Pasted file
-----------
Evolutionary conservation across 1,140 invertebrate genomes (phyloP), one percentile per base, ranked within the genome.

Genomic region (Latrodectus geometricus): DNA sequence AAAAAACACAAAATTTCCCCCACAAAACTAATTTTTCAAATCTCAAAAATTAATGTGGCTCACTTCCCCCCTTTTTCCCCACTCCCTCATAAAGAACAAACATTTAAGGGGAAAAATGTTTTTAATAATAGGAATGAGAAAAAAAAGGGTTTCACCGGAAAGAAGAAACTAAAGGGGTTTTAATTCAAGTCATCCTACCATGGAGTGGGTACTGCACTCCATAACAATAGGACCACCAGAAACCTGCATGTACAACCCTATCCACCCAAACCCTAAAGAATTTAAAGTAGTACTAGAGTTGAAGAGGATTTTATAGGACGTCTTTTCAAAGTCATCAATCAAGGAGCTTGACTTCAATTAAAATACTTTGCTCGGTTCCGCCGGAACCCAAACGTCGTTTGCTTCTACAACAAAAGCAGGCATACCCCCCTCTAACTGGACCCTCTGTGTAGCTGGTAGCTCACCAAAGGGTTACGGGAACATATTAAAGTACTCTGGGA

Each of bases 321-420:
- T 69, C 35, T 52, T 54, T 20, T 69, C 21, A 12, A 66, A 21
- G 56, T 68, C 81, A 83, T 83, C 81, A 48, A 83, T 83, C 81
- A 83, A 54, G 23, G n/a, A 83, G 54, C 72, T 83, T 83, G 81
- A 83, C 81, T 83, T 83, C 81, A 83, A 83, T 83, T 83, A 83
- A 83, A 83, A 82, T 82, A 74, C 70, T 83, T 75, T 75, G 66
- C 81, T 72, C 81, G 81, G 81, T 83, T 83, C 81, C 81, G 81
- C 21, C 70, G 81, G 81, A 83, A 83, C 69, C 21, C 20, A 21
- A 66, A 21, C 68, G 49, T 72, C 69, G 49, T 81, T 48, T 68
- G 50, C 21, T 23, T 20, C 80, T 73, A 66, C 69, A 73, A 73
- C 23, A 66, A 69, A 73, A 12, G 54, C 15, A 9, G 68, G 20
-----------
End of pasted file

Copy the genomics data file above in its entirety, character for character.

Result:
Evolutionary conservation across 1,140 invertebrate genomes (phyloP), one percentile per base, ranked within the genome.

Genomic region (Latrodectus geometricus): DNA sequence AAAAAACACAAAATTTCCCCCACAAAACTAATTTTTCAAATCTCAAAAATTAATGTGGCTCACTTCCCCCCTTTTTCCCCACTCCCTCATAAAGAACAAACATTTAAGGGGAAAAATGTTTTTAATAATAGGAATGAGAAAAAAAAGGGTTTCACCGGAAAGAAGAAACTAAAGGGGTTTTAATTCAAGTCATCCTACCATGGAGTGGGTACTGCACTCCATAACAATAGGACCACCAGAAACCTGCATGTACAACCCTATCCACCCAAACCCTAAAGAATTTAAAGTAGTACTAGAGTTGAAGAGGATTTTATAGGACGTCTTTTCAAAGTCATCAATCAAGGAGCTTGACTTCAATTAAAATACTTTGCTCGGTTCCGCCGGAACCCAAACGTCGTTTGCTTCTACAACAAAAGCAGGCATACCCCCCTCTAACTGGACCCTCTGTGTAGCTGGTAGCTCACCAAAGGGTTACGGGAACATATTAAAGTACTCTGGGA

Each of bases 321-420:
- T 69, C 35, T 52, T 54, T 20, T 69, C 21, A 12, A 66, A 21
- G 56, T 68, C 81, A 83, T 83, C 81, A 48, A 83, T 83, C 81
- A 83, A 54, G 23, G n/a, A 83, G 54, C 72, T 83, T 83, G 81
- A 83, C 81, T 83, T 83, C 81, A 83, A 83, T 83, T 83, A 83
- A 83, A 83, A 82, T 82, A 74, C 70, T 83, T 75, T 75, G 66
- C 81, T 72, C 81, G 81, G 81, T 83, T 83, C 81, C 81, G 81
- C 21, C 70, G 81, G 81, A 83, A 83, C 69, C 21, C 20, A 21
- A 66, A 21, C 68, G 49, T 72, C 69, G 49, T 81, T 48, T 68
- G 50, C 21, T 23, T 20, C 80, T 73, A 66, C 69, A 73, A 73
- C 23, A 66, A 69, A 73, A 12, G 54, C 15, A 9, G 68, G 20